More than a few critics, academics, scholars and just plain average book readers have declared a winner in the title of funniest novel ever written by an American author: A Confederacy of Dunces by John Kennedy Toole. This remarkable novel would likely have become one of the legendary efforts of American fiction even without its tragic real-life origin story of a determined mother hell-bent on getting her dead son’s masterpiece published following his suicide. Without doubt, what makes A Confederacy of Dunces one of the most truly enjoyable reading experiences available in the English language is the majesty of its most unforgettable character, Ignatius J. Reilly. While Fitzgerald ultimately felt the compunction to guide the reader to believing Gatsby is great by putting it right there in the title, Ignatius needs no such assistance. His greatness fairly leaps off every page on which he appears. Ignatius Reilly is an obese, intolerant, unemployed man-child still utterly dependent upon his mother despite being a 30-year-old scholar eternally at work scrawling “a lengthy indictment against century in longhand on elementary school lined paper. The ostentatious presence of Ignatius is so commanding that his presence lingers over those scenes in which he does not even appear. What may be surprising to many who are only familiar with A Confederacy of Dunces as a result of the legendary status attained by Ignatius is that a considerable number of scenes in the book do not feature Ignatius in any but that hovering presence of personality.
The bulk of A Confederacy of Dunces—as well as most its most memorably funny incidents—revolve around the jobs which Ignatius is forced to take as a result of a car accident which takes place quite early on. John Kennedy Toole’s legend rests primarily upon his almost preternatural ability to crawl inside the mind of a genuinely unique literary creation like Ignatius and make his perspective toward society that is unquestionably non-conformist, but very often treads upon thin ice of insanity seem endearing if not downright preferable.
As remarkably unforgettable as Ignatius J. Reilly is, however—and no one who ever picks up his story ever stops much less forget him—what may be Toole’s true sign of being a genius is that his modern day Quixote is far from the whole story of A Confederacy of Dunces. Intertwined throughout the story of Ignatius being forced out into the real world are a collection of oddball characters who would themselves be the single greatest creation of a lesser talent. What is truly exhilarating and downright inconceivable is that Toole manages not only to create a gallery of characters worthy of becoming part of Ignatius’ larger narrative, but he manages to link them together in a way that never seems forced and works inexorably toward a satisfying climax in which each of the main supporting characters gets to where Toole needs him (or her) to be without veering from their established patterns of behavior.
Throughout the pages of Ignatius’s laugh-out-loud journal entries and his particularly incisive view of Doris Day movies, the reader is gradually brought into the distinctive individual yet collectively New Orleans milieu of characters as disparate as Ignatius’ put-upon dipsomaniac mother and the owner of a strip club whose kinkiness is equaled only by her genius for grasping the fundamental elements of pure, unrestricted capitalism. Then there is sweet Darlene the stripper-wannabe who dreams of training a cockatoo to remove her clothes on stage with a naiveté that is in some odd way matched the far different obsession of Claude, an old man Mrs. Reilly would not mind dating if only he weren’t so obsessed with seeing a communiss on every corner. Fortunately, her good friend Santa has the perfect advice: “Once Claude gets married,he’ll stop thinking about them communiss.”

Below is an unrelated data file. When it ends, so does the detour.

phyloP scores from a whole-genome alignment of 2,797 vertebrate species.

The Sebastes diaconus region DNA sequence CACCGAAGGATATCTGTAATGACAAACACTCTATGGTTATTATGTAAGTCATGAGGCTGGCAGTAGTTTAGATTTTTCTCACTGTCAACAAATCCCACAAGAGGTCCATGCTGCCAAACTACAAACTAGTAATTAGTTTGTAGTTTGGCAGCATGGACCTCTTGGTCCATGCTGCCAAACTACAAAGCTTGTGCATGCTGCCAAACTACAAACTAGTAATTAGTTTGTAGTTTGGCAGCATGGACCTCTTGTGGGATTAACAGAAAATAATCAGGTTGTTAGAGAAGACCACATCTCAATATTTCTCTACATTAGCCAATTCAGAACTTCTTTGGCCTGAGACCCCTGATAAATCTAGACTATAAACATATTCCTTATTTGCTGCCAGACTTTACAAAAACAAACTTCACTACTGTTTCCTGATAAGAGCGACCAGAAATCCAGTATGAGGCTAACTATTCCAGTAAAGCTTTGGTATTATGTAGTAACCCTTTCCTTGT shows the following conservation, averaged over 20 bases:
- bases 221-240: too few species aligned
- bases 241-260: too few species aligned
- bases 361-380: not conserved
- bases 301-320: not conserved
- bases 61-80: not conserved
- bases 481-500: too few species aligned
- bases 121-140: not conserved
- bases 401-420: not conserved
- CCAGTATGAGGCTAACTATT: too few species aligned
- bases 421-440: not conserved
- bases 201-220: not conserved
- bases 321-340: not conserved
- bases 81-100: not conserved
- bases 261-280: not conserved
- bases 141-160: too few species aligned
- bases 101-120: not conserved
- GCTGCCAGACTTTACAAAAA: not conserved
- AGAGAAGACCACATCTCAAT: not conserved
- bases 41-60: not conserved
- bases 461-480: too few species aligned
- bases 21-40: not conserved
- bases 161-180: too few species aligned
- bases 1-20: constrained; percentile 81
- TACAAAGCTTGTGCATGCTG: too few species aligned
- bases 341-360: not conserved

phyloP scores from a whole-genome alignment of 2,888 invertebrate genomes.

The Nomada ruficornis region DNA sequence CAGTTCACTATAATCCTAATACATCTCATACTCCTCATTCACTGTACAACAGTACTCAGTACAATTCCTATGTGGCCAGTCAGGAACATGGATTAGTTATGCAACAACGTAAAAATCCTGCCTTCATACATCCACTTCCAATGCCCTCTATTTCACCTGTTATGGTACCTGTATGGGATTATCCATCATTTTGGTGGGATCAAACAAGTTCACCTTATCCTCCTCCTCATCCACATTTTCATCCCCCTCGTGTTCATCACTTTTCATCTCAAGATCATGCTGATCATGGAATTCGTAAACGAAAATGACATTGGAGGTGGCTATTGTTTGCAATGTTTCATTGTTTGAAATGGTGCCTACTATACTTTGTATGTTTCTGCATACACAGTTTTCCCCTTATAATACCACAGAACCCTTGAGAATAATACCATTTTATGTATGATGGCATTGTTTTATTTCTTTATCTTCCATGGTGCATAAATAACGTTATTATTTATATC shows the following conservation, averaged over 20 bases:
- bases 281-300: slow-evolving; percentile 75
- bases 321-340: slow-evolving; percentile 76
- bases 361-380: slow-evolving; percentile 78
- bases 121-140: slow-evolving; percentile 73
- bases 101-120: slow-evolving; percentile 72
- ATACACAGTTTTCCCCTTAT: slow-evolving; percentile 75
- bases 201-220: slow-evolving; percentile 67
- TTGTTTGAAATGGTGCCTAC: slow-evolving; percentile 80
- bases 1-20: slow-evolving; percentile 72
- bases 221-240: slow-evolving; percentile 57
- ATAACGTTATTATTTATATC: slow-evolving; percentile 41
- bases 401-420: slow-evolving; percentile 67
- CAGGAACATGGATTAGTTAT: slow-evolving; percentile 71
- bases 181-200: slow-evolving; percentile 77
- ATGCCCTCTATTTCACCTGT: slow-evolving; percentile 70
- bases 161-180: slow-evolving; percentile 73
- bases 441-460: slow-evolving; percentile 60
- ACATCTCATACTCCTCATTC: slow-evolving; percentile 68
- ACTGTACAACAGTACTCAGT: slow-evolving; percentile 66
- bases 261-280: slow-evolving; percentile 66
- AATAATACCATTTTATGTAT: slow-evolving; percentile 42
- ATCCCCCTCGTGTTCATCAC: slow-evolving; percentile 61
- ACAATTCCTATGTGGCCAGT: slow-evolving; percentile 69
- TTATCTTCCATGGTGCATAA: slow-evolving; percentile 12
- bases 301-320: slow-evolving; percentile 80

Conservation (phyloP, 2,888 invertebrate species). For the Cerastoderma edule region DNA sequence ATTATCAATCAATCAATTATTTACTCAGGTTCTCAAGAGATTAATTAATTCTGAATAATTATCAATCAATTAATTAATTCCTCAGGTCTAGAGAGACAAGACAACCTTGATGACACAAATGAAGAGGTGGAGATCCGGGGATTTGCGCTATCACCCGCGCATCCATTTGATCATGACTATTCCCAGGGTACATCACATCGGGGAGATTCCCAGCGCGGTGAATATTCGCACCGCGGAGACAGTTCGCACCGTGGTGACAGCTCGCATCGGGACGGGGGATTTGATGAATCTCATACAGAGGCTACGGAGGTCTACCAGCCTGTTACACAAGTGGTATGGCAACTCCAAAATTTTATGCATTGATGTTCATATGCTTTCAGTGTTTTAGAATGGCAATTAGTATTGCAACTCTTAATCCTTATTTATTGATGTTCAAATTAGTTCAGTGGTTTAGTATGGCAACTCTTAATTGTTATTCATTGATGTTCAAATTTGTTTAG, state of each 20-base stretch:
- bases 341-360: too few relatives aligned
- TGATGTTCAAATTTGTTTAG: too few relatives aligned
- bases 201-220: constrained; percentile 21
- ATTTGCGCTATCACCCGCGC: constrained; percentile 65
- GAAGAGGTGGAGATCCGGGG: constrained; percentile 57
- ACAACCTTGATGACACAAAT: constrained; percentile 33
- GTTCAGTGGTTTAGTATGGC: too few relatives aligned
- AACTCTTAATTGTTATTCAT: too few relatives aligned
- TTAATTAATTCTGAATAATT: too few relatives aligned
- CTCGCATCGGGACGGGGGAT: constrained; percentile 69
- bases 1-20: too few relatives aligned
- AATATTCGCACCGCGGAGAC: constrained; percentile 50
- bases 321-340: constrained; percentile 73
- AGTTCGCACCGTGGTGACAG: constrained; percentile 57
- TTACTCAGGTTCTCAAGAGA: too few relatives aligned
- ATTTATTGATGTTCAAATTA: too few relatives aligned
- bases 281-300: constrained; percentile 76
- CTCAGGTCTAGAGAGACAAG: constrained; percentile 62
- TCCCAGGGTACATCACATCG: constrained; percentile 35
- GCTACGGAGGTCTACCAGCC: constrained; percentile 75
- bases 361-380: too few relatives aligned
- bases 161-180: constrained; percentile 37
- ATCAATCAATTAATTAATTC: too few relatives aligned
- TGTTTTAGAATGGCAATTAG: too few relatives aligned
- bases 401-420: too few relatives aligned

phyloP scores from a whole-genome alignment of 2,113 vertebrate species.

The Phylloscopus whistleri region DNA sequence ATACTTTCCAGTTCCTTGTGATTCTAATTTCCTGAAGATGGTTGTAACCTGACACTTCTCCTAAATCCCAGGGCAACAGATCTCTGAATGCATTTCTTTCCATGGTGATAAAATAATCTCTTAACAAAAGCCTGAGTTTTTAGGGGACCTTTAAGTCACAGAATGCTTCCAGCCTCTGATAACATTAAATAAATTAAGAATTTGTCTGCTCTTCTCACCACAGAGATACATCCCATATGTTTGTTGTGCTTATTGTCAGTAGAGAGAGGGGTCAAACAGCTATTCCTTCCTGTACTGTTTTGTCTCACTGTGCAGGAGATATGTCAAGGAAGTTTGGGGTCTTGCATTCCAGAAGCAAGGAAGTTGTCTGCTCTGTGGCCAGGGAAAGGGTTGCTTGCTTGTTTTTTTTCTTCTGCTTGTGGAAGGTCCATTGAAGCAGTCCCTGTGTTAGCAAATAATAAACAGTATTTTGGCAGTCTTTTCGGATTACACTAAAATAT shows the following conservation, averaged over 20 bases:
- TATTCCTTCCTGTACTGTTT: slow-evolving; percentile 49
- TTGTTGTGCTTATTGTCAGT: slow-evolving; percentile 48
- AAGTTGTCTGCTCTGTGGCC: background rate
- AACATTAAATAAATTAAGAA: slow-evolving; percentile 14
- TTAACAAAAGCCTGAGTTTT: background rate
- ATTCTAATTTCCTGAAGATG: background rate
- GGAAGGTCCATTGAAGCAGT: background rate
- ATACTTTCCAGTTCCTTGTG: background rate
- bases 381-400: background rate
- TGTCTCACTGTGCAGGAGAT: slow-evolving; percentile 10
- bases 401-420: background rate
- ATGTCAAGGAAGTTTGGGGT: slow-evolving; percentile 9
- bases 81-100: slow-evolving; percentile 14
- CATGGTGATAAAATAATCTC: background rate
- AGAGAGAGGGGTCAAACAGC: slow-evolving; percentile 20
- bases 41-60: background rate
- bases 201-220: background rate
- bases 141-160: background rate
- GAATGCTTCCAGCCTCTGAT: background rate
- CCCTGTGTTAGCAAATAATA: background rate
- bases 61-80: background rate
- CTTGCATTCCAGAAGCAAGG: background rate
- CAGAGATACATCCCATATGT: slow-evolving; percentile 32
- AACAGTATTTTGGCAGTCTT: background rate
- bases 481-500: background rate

Two of the most striking characters in the novel never actually cross paths except by virtue of both coming into contact with the force of nature that is Ignatius. A man of Ignatius’ prodigious singularity could never be expected to have a girlfiend in the normal sense and on that score, Myrna Minkoff is every his equal. Ignatius has a mind which finds the Middle Ages to be the apex of human intellect and as a result pursues a life of celibacy except for far-from-occasional experimentations with self-love. (On that score, he turns out to have more in common with Lana Lee). As for this unique girlfriend who spends nearly the entire book existing only in the form of letters: “Myrna’s cure-all for everything from fallen arches to depression was sex.” One could not get much farther away from Myrna than Burma Jones who also seems to have little in common with Ignatius until it becomes evidence that the jive-talking Negro perpetually hidden behind sunglasses and cigarette smoke is in pretty much exactly the same predicament as the big white man himself: he must finally break down and get a job in order to avoid serving time in jail. And just as one of Ignatius’ most memorable attempts at entering the workforce ends in a spectacular failure to rise up against oppressors, so is Jones sly biding his time for his own small effort at insurrection: “You cain scare color peoples no more. I got me some peoples form a human chain in front your door, drive away your business, get you on the TV news. Color peoples took enough horseshit already, and for twenty dollar a week you ain piling no more on. I getting pretty tire of bein vagran or workin below the minimal wage. Get somebody else run your erran.”
Ignatius alone would make A Confederacy of Dunces worth reading. Add in the collection of supporting players mentioned above and it is impossible to keep it from becoming a recognized masterpiece. And yet there are still two more characters without whom the novel would suffer considerably. One is a decidedly major character, Patrol Mancuso whose continuing efforts to prove his worth to his captain make him an essential thread that ties all the other characters into the narrative of Ignatius. The other is Miss Trixie who appears all-too-briefly in the extended episode culminating in the humiliation of Ignatius as an emancipator of the oppressed working class.
A Confederacy of Dunces succeeds not just as an example of how to create a legendary protagonist, but also as a consummate example of how to create supporting characters who are instrumental in the construction of that legend. What reader of this extraordinary tale can ever forget Ignatius, of course, but it is well worth asking how many readers have ever forgotten Miss Trixie, longtime employee at Levy Pants who wants nothing more than to be able to retire. As large as Ignatius looms in the pantheon of great American literary heroes, without the little touches of the dunces forming in confederation around him like Miss Trixie’s unfathomably hilarious propensity for referring to him as “Gomez” the humor of Ignatius J. Reilly would suffer in ways it is best not even to contemplate.